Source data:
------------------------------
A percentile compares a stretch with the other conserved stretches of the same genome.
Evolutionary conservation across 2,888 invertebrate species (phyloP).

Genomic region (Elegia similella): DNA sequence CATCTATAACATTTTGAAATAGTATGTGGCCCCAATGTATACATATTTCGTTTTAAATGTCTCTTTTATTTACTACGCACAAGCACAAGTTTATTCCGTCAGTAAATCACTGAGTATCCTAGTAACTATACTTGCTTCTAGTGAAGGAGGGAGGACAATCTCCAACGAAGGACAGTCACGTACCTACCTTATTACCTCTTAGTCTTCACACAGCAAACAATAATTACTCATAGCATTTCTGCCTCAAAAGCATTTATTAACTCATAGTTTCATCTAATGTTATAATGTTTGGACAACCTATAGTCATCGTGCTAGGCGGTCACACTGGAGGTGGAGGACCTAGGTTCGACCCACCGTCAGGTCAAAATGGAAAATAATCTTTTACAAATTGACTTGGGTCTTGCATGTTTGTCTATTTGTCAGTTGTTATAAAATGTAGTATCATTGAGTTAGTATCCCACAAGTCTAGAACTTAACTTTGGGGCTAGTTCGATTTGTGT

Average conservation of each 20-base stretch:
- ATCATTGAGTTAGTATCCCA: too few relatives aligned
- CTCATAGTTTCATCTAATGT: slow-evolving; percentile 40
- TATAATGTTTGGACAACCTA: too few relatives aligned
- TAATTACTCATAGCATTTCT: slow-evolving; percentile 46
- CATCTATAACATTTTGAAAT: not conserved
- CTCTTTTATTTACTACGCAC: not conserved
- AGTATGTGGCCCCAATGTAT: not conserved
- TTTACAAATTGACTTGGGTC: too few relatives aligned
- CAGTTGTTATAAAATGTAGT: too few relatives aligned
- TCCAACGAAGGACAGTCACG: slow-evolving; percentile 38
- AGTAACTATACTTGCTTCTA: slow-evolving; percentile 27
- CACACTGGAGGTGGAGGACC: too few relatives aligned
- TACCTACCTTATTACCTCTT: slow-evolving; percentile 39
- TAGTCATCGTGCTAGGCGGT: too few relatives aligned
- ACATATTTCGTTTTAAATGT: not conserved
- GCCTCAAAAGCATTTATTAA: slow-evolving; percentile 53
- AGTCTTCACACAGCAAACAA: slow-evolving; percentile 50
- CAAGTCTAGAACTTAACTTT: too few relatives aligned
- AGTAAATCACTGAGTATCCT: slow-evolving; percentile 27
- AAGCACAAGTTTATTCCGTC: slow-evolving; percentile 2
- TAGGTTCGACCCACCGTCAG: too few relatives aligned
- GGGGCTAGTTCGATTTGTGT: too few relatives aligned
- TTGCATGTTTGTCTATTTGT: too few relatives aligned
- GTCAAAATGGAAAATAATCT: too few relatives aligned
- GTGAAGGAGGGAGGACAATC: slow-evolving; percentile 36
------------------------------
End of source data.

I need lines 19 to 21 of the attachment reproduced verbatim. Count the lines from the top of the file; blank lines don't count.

- ACATATTTCGTTTTAAATGT: not conserved
- GCCTCAAAAGCATTTATTAA: slow-evolving; percentile 53
- AGTCTTCACACAGCAAACAA: slow-evolving; percentile 50